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Bright future

Water supply assured despite shrinking glaciers

Dammed lakes are set to play an ever more important role (Keystone)

Dammed lakes are set to play an ever more important role


Although Switzerland’s glaciers are retreating, water supplies will remain abundant in the coming decades, according to computer modeling performed by institutes belonging to the country’s two Federal Institutes of Technology (ETH).

Switzerland holds around six per cent of all fresh water reserves in Europe, and plays a vital role both in water supply and the production of hydroelectricity. Its 200 or so dammed lakes supply 30 per cent of the country’s own requirements for electric power and also help regulate the flow of water and prevent flooding.

Computer simulations up to the year 2099 carried out by researchers from the Swiss Federal Institute for Forest, Snow and Landscape Research, part of the so-called ETH Domain, found that overall, Switzerland will continue to have an excess of water, although stocks will decline.

However,  there will be a shift in the way water is stored.

"As a result of climate change, the role of the glaciers as water reservoirs and summer water sources will decrease,” said institute director Konrad Steffen in a statement issued by the ETH Board.

In the future, dammed lakes will have to take over part of the role currently played by glaciers, he explained.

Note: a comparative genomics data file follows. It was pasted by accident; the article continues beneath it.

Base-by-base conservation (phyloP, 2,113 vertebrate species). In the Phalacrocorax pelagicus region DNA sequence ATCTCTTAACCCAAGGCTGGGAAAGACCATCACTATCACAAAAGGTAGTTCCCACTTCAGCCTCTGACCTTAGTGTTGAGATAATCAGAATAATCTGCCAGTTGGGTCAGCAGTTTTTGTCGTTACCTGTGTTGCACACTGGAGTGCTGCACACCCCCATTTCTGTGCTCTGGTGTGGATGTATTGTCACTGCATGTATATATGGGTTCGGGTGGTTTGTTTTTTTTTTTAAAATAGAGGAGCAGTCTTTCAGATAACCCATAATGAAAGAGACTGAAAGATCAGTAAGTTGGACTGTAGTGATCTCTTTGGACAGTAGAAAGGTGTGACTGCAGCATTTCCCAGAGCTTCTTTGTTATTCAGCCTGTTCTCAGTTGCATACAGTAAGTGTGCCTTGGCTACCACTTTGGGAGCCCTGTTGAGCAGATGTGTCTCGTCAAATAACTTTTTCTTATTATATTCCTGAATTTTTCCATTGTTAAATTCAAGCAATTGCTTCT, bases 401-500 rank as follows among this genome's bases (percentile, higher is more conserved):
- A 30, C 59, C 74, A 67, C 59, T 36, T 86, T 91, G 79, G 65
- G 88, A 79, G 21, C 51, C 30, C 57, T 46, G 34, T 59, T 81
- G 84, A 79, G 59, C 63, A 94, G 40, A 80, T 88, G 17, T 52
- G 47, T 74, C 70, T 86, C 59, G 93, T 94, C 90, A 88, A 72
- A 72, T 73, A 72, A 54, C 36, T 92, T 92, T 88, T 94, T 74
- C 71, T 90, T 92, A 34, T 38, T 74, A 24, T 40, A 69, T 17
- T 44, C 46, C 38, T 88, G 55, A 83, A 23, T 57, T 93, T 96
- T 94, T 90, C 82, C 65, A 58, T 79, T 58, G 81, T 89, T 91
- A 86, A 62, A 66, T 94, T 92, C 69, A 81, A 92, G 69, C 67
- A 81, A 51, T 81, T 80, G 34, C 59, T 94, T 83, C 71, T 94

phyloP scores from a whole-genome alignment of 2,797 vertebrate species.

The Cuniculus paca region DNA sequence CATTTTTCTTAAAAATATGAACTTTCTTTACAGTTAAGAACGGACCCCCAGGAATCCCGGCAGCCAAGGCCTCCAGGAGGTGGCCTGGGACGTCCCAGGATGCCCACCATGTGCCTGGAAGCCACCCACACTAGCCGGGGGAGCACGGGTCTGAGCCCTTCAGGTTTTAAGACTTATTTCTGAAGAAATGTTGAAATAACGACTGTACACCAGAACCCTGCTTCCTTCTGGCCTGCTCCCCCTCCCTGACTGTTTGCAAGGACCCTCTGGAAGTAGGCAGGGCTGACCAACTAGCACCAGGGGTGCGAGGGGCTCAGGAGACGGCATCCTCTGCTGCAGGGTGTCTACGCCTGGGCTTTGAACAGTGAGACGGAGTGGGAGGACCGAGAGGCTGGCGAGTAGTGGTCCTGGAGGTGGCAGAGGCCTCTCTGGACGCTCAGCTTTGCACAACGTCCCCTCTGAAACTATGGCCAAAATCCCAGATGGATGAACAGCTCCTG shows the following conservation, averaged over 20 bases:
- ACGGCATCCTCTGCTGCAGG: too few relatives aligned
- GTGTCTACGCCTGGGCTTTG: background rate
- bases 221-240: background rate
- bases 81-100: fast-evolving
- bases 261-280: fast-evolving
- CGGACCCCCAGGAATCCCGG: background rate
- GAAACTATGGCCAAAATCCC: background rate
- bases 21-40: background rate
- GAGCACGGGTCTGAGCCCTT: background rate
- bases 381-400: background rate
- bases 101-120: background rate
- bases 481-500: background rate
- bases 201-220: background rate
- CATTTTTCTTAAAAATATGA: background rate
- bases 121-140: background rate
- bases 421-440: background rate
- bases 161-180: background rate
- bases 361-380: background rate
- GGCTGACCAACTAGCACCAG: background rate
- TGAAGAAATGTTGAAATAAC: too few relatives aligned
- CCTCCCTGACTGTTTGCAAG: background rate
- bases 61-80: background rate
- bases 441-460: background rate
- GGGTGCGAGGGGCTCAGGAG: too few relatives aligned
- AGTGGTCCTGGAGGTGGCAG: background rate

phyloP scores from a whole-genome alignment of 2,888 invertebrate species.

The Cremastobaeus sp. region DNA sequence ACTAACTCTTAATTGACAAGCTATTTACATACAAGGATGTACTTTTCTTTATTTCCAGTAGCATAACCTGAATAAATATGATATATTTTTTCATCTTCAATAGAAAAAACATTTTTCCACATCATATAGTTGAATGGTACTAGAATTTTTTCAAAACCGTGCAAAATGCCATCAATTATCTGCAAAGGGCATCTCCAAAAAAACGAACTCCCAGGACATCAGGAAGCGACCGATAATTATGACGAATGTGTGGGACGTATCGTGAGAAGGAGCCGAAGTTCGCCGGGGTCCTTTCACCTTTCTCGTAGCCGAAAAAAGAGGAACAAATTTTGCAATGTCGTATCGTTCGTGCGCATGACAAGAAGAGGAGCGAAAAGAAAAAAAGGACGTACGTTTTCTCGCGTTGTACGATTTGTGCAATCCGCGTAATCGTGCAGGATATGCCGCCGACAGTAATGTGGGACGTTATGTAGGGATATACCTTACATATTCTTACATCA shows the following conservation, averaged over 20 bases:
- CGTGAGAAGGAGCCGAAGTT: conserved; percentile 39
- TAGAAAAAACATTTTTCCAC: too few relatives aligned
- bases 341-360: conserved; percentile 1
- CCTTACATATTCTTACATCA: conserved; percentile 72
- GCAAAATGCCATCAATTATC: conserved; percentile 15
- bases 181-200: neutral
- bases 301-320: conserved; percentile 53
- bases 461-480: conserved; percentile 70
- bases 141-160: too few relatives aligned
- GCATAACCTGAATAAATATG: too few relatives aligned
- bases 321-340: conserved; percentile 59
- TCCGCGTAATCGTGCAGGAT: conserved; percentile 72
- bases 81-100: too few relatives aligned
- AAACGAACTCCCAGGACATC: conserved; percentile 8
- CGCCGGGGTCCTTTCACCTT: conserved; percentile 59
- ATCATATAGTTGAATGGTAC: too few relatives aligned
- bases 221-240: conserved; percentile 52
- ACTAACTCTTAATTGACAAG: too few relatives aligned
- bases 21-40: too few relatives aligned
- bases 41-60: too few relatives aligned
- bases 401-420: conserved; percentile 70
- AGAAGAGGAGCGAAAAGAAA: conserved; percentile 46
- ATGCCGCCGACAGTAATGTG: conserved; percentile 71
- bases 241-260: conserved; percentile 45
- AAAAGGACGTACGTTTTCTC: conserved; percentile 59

He added that while the total amount of water run-off will remain more or less constant, there will be regional and seasonal differences.

Regionally, slightly more water will flow from the high mountains and significantly less in the southern canton of Ticino. Seasonally, peak outflows will occur earlier in the year, since higher temperatures will cause the snow cover to melt sooner.

Power supply

Hydroelectric power is slated to take on a greater role in the Swiss government’s Energy Strategy 2050, which is designed to meet the country’s electricity needs after the phasing out of nuclear power.

At present only five per cent of annual precipitation, or about one billion cubic metres, is used for the water supply, boding well for the future of hydroelectricity.

But Anton Schleiss, director of the Laboratory of Hydraulic Constructions at the Federal Institute of Technology Lausanne warned in the same statement it was important to expand the storage volume of reservoirs if a secure and independent power supply is to be achieved.

Minor increases in the height of existing dams could increase winter production – the most critical time of year - by more than ten per cent, he said.

He called for increases in the size of reservoirs, improvements in turbine and pump capacity, and the creation of new equalising basins and turbine water systems so as to enable Switzerland to function as a “battery” and bolster its position as a supplier of energy to the rest of Europe.

In March, the Swiss parliament committed funds to help strengthen energy research. The Federal Institutes of Technology will receive an additional CHF60 million ($64 million) over four years. The money will be used to create new research teams (CHF20 million) and for investments in infrastructure (CHF40 million), the ETH Board’s statement announced.

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